Subject Re: [firebird-support] Re: Company Intranet on Firebird?
Author Werner F. Bruhin
On 24/09/2010 21:30, Doug Chamberlin wrote:
> On 9/23/2010 4:29 PM, nigma2020 wrote:
>> Now I'm considering whether or not I want to delve very deep into database development, or whether MS Access would suffice. I have a few Access 2003 programs that I worked on with an uncle years back, but I definitely would like to use something with a bit more polish.
>> I understand HTML, but as a standalone application, I'm not really understanding how much work will go into a Firebird GUI (for clients) I picked up a book on MySQL, figuring it would be similar, but They all seem to be based on the integration with PHP. Should I take this as a sign that developing full-fledged standalone apps with firebird is a whole 'nother ballgame?
> You are mixing a number of different things in your thinking.
> First, you have database engines. These manage storage of data and need
> some sort of front end to be useful. These include Oracle, MS SQL
> Server, Firebird, PostgreSQL, mySQL, MS Jet (recently renamed and used
> by MS Access).
> Some of these are open source, some are proprietary. Some run on many
> platforms, some just one. Pick one with as much flexibility as you can.
> Second, you have application architecture. Web apps need a web server
> (e.g. Apache, MS IIS) and a server-based engine to run the app (e.g.
> PHP, Cold Fusion, custom app server, etc). Some of these are open
> source, some proprietary. Some have large community support, some less.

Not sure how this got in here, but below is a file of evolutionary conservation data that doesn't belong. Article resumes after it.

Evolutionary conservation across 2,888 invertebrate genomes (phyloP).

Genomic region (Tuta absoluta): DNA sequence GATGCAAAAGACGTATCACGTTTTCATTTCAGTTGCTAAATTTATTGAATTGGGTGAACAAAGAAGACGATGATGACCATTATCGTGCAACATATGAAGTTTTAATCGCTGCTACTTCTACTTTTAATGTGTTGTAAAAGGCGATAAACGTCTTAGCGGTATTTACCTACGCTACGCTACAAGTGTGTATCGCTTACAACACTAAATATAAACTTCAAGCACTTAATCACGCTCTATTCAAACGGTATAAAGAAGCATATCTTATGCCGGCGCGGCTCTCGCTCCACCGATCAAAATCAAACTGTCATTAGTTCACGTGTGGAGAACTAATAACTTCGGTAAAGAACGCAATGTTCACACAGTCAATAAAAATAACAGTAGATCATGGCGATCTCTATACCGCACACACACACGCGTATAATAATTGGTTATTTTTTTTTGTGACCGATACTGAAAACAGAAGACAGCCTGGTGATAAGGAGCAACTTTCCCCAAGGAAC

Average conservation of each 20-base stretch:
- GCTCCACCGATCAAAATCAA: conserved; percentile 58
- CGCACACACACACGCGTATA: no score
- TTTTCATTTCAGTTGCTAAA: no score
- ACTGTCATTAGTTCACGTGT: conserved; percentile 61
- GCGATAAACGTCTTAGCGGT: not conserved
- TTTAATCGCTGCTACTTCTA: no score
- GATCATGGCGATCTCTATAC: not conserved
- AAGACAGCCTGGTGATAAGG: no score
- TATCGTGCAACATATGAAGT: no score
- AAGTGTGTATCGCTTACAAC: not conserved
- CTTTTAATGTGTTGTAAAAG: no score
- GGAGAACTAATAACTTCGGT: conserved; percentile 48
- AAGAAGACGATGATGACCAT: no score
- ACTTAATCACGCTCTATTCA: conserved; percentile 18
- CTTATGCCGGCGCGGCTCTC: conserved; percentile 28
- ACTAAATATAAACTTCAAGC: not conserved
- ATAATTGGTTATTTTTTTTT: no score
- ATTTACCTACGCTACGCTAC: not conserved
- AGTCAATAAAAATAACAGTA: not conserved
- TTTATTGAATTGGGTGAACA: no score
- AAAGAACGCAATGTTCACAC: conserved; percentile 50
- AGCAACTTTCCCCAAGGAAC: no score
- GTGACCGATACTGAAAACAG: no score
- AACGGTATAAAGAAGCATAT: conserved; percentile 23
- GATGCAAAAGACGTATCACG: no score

> All require programming at some level to create your application. All
> require some programming attention to ensure the app will run OK on the
> web browsers you are targeting. (This is getting easier but is far from
> ideal.)
> The client for web apps is a browser (MS Internet Explorer, Firefox,
> Opera, Safari). Some are open source, some not.
> Third, are client-server apps. These are programs that run on the client
> machine and access data direct from the database engine (no web server,
> no app server). Delphi is the tool of choice for these for running on
> Windows clients. MS Access can also create this part using its GUI tools
> and that makes it a hybrid product. The relative complexity of
> programming these on other platforms is part of what has pushed people
> toward web apps.
> Finally, there are n-tier apps. These are like either web apps or
> client-server apps but they are distinguished by the presence of a
> middle server that isolates the client from the database storage engine.
> Sometimes this is an app server that directly talks to the client
> program. This can also be a web-server based REST interface. Lots of
> variation here.
> One of the best attributes of n-tier apps is that each piece (client,
> app server, storage engine) can be chosen relatively independently of
> the others.
> IMHO, the best bang for your buck is client-server. It only loses out
> when you factor in widely different client platform support (Windows,
> Linux, and Mac are all required) or deployment across wide areas where a
> single LAN is not the normal operating environment.
I would stay away from Access, haven't used it for years but I recall a
project in a company I worked where we run into a wall pretty far down
in the development due to its poor support for multi users.

I use Firebird for my shareware for a few years now and I never had any
database related problems. I have done it using Python/wxPython but if
I would start over again I would probably use Dabo (which is a framework
on top of wxPython, especially for database applications) - , check out some of the screen casts on
this page. Documentation is still a bit lacking but more then
compensated by the very good support via the list
( Some time ago they
started working on a web application with a "twist" see here - , some time ago I started playing with this but run
out of time - at least for the moment.